Cloud Computing

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  • Cloud computing is a style of computing in which dynamically scalable and often virtualized resources are provided as a service over the Internet.
  • Users need not have knowledge of, expertise in, or control over the technology infrastructure in the "cloud" that supports them.
  • Cloud computing services often provide common business applications online that are accessed from a web browser, while the software and data are stored on the servers.

The concept generally incorporates combinations of the following:

Market overview

Cloud services provided worldwide are:

Companies providing cloud computing technology

Y-on-Y revenue from cloud services

Cloud services - revenue breakup

Pros and cons of cloud computing

Technical overview

Cloud computing architecture

Three major participants in cloud:

  1. Cloud Providers; building out clouds, for instance Google, Amazon, etc. effectively technology providers.
  2. Cloud Adopters / Developers; those developing services over the Cloud and some becoming the first generation of Cloud ISVs.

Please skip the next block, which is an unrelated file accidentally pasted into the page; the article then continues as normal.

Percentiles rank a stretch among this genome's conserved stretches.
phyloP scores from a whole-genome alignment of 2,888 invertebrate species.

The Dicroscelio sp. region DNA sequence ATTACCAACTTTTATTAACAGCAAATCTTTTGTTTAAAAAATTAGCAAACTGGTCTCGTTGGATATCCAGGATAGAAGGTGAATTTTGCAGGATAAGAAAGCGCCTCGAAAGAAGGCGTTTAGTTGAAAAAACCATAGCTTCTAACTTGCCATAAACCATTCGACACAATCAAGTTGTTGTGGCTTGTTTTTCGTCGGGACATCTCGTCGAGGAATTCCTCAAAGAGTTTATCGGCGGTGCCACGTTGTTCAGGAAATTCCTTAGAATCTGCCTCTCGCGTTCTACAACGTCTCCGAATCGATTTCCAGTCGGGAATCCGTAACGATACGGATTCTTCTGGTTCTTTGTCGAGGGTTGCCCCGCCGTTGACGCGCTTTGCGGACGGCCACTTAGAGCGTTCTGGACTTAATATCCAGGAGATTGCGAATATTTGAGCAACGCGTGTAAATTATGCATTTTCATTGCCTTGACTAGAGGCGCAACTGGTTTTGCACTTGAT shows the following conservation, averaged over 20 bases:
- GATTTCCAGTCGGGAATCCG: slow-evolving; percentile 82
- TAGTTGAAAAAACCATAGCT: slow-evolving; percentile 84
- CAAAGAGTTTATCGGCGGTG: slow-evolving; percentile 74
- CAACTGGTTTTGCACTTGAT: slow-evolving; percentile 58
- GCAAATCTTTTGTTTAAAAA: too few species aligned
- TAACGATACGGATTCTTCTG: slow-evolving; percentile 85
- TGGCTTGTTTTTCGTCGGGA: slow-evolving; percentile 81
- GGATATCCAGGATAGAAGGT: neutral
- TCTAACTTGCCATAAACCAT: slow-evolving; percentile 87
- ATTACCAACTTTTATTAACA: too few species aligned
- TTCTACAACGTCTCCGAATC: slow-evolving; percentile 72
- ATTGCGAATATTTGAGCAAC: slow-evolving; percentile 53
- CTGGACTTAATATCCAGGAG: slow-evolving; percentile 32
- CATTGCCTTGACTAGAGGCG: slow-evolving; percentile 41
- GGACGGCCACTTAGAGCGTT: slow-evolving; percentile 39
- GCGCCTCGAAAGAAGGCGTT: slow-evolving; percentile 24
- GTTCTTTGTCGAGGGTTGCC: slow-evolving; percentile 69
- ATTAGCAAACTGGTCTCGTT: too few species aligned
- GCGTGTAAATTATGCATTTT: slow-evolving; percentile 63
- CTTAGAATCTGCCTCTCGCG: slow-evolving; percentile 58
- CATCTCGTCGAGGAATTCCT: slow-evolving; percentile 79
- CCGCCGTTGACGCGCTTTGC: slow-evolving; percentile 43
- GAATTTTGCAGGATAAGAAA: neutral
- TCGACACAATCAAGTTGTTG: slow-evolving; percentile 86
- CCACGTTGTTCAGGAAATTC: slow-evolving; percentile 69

3. Cloud "End" Users; those using Cloud provisioned services, often without knowing that they are cloud provisioned, e.g. Facebook users have no idea that their favorite FB app is running on AWS.

Various architectural layers:

  1. Operations: it supports functional business processes rather than supporting the technology itself.
  2. Service layer: it is made up of application code, bespoke code, high-level ISV offerings.
  3. Platform layer: it is made up of standard platform software i.e. app. servers, DB servers, web servers, etc., and an example implementation would be a LAMP stack.
  4. Infrastructure layer: it is made up of
(i) infrastructure software (i.e.virtualisation and OS software)
(ii) the hardware platform and server infrastructure
(iii) the storage platform
  1. Network layer: it is made up of routers, firewalls, gateways, and other network technology.

Delta of Effort / Delta of Opportunity

The gap between the cloud providers and the end cloud users is known as the delta of effort and also the delta of opportunity.

It is the delta of effort in terms of skills, abilities, experience and technology that the cloud adopter needs to deliver a functional service to their own “End Users”. This will be potentially a major area of cost to the cloud adopters. But it's also the delta of opportunity in terms of 'room' to innovate.